Lindsay Currie’s in-depth research on the haunted settings and ghost stories featured in The Peculiar Incident on Shady Street shows in the details of this mystery, and makes for a satisfying read. Tessa is a smart, sensitive, and curious protagonist, and her relationship with her parents and younger brother is genuine. Readers will want to cheer her on as she works to solve her own problems, with the help of her peers, who are proud to explore their interests. The pacing adds to the spook-factor without being too dramatic and makes you want to keep reading (preferably with the lights on!).

A Review of Silent Days, Silent Dreams by Allen Say

This is one of the most remarkably affecting books I have ever read. When a baby is born, he or she doesn’t know s/he is deaf, autistic, or any different from anyone else; it is positively heartbreaking to read about this one’s introduction to a world that was almost unfailingly cruel.

Born in in 1899 in rural Idaho, James Castle was deaf, unable to speak, and autistic. Through straightforward narration, his nephew attempts to show the world through baby James’ eyes: “James opened his eyes to the world and saw things that moved and things that were still. Anything that moved seemed to scare him. He cried as his parents bobbed around him with darting eyes and flapping mouths. But James couldn’t hear himself shrieking. For him the world would always be silent.” It is truly the stuff of nightmares, interpreted hauntingly by Say’s mixed-media art, some in smudgy grayscale and some in color. Images of young James engaged by various scraps of paper, charcoal, and other “found” art materials are almost peaceful; they are juxtaposed by harrowing scenes of him holding his arms around his ears while other children scream taunts at him.

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Silent Days, Silent Dreams by Allen Say (Scholastic/Arthur A. Levine, 2017)

James’ own parents were no doubt as terrified and perplexed by their son as he was by the world; unfortunately, they were ill-equipped, or unable or unwilling, to figure out how best to rear him. At first, they gave him old paper or other throwaway items, since those things seemed to keep him entertained or at least occupied. They sent him to a school where he appears to have found some level of engagement: looking books and printed materials in the library, although he could not read; watching teachers sew books together; and doing “well in shoe repair class.” But the school considered him a failure because he could not learn to speak. There is no judgement made explicit in the text on the principal who advised James’ parents “…not to give James and drawing materials at home. He said James should learn to read and write and not waste time on drawings.” Readers will come to their own conclusions about the humanity, or lack thereof, in this approach.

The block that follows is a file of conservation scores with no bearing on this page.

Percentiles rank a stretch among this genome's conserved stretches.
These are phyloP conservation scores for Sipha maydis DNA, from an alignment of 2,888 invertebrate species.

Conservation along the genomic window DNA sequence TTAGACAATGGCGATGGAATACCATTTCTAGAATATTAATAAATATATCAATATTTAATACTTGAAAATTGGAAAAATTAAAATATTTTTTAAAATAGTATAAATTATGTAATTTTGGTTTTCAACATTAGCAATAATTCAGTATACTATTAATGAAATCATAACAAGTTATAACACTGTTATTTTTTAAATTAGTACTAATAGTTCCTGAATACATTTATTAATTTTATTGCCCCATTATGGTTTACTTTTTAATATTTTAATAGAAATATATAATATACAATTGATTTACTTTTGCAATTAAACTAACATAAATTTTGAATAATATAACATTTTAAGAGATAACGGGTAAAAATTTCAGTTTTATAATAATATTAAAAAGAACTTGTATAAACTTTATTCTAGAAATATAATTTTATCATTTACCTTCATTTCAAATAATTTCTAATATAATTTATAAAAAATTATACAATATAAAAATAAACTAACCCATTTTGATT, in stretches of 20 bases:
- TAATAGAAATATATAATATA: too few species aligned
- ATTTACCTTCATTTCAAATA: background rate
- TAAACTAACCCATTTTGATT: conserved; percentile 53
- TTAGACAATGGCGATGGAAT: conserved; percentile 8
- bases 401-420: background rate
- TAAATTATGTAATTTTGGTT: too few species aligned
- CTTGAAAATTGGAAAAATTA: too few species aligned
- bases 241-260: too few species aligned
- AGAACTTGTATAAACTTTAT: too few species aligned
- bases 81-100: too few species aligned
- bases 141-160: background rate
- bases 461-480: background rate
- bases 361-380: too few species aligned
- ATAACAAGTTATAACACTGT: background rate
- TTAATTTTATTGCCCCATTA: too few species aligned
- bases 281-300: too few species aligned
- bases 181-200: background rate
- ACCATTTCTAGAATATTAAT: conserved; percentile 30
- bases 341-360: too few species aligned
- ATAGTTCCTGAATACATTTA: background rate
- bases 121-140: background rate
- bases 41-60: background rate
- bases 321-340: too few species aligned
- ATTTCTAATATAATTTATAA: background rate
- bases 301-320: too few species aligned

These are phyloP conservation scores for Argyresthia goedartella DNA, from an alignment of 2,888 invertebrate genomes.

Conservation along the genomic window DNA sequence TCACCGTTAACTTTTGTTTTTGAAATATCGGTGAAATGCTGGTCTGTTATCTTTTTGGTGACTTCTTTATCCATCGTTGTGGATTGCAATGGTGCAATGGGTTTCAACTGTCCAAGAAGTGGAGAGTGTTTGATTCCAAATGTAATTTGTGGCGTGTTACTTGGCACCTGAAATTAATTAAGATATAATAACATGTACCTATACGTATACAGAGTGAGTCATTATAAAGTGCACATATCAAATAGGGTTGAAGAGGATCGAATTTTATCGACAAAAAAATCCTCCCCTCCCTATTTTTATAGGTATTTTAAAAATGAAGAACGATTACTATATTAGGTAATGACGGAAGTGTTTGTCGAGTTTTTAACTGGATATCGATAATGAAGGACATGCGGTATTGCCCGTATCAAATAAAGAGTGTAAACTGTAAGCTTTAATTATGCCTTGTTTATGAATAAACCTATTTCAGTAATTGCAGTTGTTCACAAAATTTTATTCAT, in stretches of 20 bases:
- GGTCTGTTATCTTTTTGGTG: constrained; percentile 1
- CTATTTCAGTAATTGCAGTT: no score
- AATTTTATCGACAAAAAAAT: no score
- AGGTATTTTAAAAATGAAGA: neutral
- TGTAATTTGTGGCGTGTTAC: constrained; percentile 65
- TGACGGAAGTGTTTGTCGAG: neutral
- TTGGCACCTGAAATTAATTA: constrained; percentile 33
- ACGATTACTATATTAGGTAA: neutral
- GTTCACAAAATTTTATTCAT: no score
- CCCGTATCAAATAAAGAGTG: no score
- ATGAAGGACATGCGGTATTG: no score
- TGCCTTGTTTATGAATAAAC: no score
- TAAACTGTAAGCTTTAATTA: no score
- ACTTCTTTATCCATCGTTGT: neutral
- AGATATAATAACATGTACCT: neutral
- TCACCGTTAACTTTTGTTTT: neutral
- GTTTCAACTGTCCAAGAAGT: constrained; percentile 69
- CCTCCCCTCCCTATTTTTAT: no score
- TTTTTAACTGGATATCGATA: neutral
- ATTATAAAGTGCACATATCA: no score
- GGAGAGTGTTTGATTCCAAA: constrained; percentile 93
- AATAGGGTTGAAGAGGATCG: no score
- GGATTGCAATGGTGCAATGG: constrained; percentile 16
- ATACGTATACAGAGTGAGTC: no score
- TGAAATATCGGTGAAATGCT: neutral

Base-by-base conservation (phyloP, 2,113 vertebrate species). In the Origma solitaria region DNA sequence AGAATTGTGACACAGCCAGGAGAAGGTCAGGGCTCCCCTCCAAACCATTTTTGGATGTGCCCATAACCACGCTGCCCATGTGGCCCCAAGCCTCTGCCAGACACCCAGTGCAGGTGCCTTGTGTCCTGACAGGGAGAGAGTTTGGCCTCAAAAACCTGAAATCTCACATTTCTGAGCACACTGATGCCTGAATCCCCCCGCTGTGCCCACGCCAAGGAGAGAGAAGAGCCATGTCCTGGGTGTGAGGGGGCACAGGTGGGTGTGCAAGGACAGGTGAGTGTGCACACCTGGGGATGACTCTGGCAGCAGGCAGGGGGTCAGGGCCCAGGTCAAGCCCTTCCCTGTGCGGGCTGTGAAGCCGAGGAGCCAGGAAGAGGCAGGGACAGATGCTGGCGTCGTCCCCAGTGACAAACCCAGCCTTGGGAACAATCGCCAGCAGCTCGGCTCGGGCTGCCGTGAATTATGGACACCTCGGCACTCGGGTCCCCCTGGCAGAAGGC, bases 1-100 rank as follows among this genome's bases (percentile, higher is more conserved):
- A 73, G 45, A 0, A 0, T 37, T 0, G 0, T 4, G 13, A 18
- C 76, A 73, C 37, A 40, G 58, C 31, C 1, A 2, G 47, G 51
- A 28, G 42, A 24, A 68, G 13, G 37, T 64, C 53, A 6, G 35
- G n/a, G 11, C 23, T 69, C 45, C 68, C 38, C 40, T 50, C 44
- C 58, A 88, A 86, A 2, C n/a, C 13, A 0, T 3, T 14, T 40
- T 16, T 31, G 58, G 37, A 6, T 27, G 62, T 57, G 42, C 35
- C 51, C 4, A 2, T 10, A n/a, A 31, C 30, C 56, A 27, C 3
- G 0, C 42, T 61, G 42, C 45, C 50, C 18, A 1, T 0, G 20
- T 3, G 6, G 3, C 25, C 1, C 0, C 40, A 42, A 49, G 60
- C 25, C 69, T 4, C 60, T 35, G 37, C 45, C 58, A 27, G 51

As an adult, James became extremely isolated, essentially living in a barn where he had his “studio” and a mattress on the floor. Continually tormented by kids stealing his artwork, and called names such as “Dummy” and “Crazy Jimmy,” he nonetheless persisted in doing the only thing that seemed to give him any pleasure: using whatever he could find (soot with spit, charred sticks, and the like) to create art. Say’s portrayal of the type of illustrations James was creating at this time show eerie pictures of people with boxes or blank circles where faces should be, as well as quotidian images of small wooden houses and little puppets of dolls, farm animals and birds. We’ll never really know, but it’s possible James was expressing his wishes, desires, and silent dreams for home and companionship in the only way he knew how.

There is some redemption to James’ story with an art show organized by his nephew’s teacher in art school, and an eventual trailer in which he could live that was a big step up from the shacks he’d inhabited for most of his life. Nowadays, “found” or “naïve” art is a recognized genre, and James Castle is a respected contributor to it. Say’s closing portrait shows James as an adult, standing in front of his “Dream House,” with what might be a hint of a smile. The text reads “I think he was happy.”

An author’s note, bibliography, and photos of some of the found materials Say used to create the art round out this haunting picture book biography for older readers.

April B3: Immigration Stories

These days, it’s more important than ever for us to share stories about immigration with the young readers we serve; both for the sake of immigrant kids in our communities, and to encourage understanding among others of these kids’ experiences.

Join us on April 5, 2017 in the Butler Center from 5:30-7:00 (books & snacks out at 5:30; discussion from 6-7) to discuss the following list of recently published books with an immigration theme, from picture books to children’s fiction to teen fiction. We’re focusing on fiction this time; we know there are lots of excellent informational books too. You may remember the Butler Center’s “Big Read” bibliography from last year; this month’s list complements the selections recommended there.

PICTURE BOOKS

CallingtheWaterDrum
Calling the Water Drum
by LaTisha Redding, illus. by Aaron Boyd (Lee & Low, 2016)

PieceofHome
A Piece of Home
by Jeri Watts, illus. by Hyewon Yum (Candlewick, 2016)

CHILDREN’S FICTION

LongPitchHome
A Long Pitch Home
by Natalie Dias Lorenzi (Charlesbridge, 2016)

OnlyRoad.jpeg
The Only Road
by Alexandra Diaz (Simon & Schuster/Paula Wiseman, 2016)

TEEN FICTION

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Girl Mans Up
by M-E Girard (HarperTeen, 2016)

Watched
Watched
by Marina Budhos (Random/Wendy Lamb, 2016)